These principles are derived from a relatively recent line of authority that shines a light on an important tension in the courts’ ongoing efforts to make the adjudication process as robust and reliable as possible.
On one hand, it is naturally important for the courts to enforce adjudicators’ decisions in order to ensure that parties continue to see adjudication as a means of arriving at a reliable determination of their dispute. If parties were no longer to trust the adjudication process to provide robust, enforceable decisions, the process would simply no longer be used. On the other hand, if the courts were seen not to be sufficiently receptive to allegations of fraud, there is (at least) an equal risk that faith in the process would be undermined by the perception that adjudication’s “rough justice” comprised too much “rough” and not enough “justice”.
Allegations of fraud in adjudication therefore draw into sharp focus the perennial question of exactly where the line between “temporary finality” and judicial oversight should be drawn in order to maintain adjudication’s credibility as a dispute resolution process.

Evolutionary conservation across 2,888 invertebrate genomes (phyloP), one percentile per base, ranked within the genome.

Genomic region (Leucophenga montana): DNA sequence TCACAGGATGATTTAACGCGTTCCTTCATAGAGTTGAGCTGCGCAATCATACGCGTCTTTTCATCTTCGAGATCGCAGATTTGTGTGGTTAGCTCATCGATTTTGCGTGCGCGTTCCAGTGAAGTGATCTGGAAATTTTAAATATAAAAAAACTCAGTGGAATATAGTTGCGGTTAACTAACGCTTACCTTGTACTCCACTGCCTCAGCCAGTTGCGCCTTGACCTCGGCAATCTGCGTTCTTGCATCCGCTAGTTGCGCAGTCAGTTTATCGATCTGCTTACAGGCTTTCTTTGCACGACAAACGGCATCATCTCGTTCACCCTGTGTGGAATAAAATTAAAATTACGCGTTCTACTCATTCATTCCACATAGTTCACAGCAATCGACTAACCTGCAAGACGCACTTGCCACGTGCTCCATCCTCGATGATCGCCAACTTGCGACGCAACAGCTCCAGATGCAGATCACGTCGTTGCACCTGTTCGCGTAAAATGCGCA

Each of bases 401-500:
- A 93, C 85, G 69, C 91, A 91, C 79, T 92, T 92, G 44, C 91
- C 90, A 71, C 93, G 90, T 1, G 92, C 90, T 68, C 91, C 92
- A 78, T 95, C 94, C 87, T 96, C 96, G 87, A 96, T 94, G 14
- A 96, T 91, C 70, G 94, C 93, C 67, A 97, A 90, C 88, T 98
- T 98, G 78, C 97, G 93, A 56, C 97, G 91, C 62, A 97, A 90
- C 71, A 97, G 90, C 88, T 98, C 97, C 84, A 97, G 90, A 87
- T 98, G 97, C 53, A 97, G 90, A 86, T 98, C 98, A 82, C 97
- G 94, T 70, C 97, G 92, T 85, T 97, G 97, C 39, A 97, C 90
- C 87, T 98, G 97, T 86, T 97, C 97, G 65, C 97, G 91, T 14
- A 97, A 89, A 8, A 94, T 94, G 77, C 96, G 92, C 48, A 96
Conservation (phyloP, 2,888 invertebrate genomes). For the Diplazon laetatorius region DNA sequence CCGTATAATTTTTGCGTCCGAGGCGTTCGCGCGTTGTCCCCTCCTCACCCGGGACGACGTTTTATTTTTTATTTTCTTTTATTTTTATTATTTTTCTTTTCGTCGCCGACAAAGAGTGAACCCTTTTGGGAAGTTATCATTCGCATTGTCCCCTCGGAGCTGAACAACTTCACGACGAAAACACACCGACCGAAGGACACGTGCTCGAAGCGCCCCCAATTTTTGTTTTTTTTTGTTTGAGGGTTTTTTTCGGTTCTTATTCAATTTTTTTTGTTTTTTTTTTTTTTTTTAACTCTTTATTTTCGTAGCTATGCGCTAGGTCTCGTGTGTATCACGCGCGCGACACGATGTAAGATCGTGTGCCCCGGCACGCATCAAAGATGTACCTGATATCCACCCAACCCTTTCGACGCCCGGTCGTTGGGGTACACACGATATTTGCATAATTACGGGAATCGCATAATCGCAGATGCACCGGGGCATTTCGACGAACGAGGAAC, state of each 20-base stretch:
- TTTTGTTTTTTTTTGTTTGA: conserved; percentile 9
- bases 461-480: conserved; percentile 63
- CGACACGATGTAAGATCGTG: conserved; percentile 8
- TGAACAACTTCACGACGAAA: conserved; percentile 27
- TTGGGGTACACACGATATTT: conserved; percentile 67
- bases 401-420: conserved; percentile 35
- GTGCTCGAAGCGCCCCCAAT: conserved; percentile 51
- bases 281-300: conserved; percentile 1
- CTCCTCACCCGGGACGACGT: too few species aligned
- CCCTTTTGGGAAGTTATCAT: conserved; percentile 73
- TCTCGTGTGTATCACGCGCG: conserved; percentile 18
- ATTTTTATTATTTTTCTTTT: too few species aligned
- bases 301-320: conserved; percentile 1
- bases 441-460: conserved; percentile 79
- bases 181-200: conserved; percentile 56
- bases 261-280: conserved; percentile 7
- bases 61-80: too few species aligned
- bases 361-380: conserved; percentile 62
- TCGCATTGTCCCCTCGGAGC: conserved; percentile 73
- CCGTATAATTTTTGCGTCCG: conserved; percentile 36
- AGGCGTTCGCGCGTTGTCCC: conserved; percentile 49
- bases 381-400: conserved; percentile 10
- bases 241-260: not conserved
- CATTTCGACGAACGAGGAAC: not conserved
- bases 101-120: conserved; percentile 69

That question commonly arises in the context of resistance to the enforcement of an adjudicator’s decision on the basis of a breach of natural justice, where the jurisprudence has developed such that a resisting party will need to show a significant and materially prejudicial breach of duty to succeed. There is of course the additional weapon of severance to be utilised in such a case, whereby the court is able to enforce those parts of the decision unpolluted by the breach.
So far as natural justice is concerned, the result is that parties can be relatively sure that an adjudication decision in their favour will be enforceable, save for in exceptional cases. As Coulson J (as he then was) commented in Pilon Ltd v Breyer Group plc, almost exactly ten years before his judgment in PBS Energo, the courts’ clear view is that it is “wholly illegitimate for a defendant … to comb through” an adjudicator’s decision in an effort to find a trivial breach that would justify not enforcing it.